MLAW 1020 (3 credits) - Legal Research Methods and Reasoning
The law is never static. Students will learn to review and apply newly issued laws or legal decisions in day-to-day activities. This course will enable students to find the law, to read and understand legal statutes and regulations, and to understand the analytic process lawmakers and lawyers use.
MEDL 1030 (2 credits) - Special Education Law
This course will cover the core educational entitlements granted to all students with disabilities in the public education system. It will focus on the substantive legal protections designed to ensure that students with disabilities receive a Free and Appropriate Public Education, and on the various procedural protections for students and parents. The course will cover major federal legislation such as the IDEA, ADA and Section 504, as well as the principal Supreme Court and other cases.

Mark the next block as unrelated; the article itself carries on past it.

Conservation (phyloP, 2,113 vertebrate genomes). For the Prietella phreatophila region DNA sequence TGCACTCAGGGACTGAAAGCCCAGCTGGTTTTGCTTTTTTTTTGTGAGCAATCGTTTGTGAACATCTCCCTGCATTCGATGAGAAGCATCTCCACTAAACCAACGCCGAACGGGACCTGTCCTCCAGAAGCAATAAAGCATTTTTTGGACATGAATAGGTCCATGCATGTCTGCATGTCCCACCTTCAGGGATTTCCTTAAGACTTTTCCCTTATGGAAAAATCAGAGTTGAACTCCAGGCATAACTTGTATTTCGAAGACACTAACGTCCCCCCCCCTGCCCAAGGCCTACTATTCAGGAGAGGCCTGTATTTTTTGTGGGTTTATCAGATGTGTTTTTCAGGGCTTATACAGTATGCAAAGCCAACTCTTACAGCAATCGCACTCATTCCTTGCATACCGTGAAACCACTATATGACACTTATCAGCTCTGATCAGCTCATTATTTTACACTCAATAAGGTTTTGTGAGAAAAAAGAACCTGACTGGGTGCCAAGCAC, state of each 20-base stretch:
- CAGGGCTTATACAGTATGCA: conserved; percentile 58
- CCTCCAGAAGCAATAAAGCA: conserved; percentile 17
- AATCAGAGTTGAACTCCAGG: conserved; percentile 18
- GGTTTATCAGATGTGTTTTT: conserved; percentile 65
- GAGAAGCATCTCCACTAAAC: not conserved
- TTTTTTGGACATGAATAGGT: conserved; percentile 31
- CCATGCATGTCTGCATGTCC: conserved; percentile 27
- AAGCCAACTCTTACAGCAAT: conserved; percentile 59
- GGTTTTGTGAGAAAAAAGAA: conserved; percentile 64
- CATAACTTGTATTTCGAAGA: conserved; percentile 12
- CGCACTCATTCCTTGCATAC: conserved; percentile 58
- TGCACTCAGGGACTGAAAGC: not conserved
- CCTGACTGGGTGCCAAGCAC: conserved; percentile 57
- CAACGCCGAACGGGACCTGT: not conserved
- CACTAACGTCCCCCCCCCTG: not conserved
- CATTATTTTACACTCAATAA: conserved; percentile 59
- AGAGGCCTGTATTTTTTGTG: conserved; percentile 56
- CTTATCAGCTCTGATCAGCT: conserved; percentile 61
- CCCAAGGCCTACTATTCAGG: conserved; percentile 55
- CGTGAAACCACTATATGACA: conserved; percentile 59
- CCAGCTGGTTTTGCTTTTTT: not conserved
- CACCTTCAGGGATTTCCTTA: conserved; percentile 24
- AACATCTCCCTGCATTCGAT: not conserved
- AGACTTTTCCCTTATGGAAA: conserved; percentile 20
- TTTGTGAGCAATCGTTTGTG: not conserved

MLAW 1031 (3 credits) - Administrative Law
This course explores the role of administrative law in labor and employment. Students will review the sources of law for employers and management. In doing so, they will chart the overlapping and sometimes conflicting roles of federal and state legal regulation and study the implications and effects of the various types of laws that govern employment: administrative agency regulations, constitutional provisions, statutes, and court decisions.
MLAW 1032 (2 credits) - Federal Privacy Law
The privacy rights of individuals in all aspects of daily life have been of great concern over the last few years. The Federal government is heavily involved in crafting laws and regulations to protect an individual’s private information collected in a variety of contexts from being accessed and then used. This course will look at the three such federal laws and accompanying regulations: HIPAA (Health Insurance Portability and Accountability Act); FERPA (Family Educational Rights and Privacy Act) and the Federal Privacy Act. The course is designed to introduce the students to the specifics of each of these federal privacy laws and to get the students to critically read and analyze and write about the issues presented by these statutes through a series of written exercises.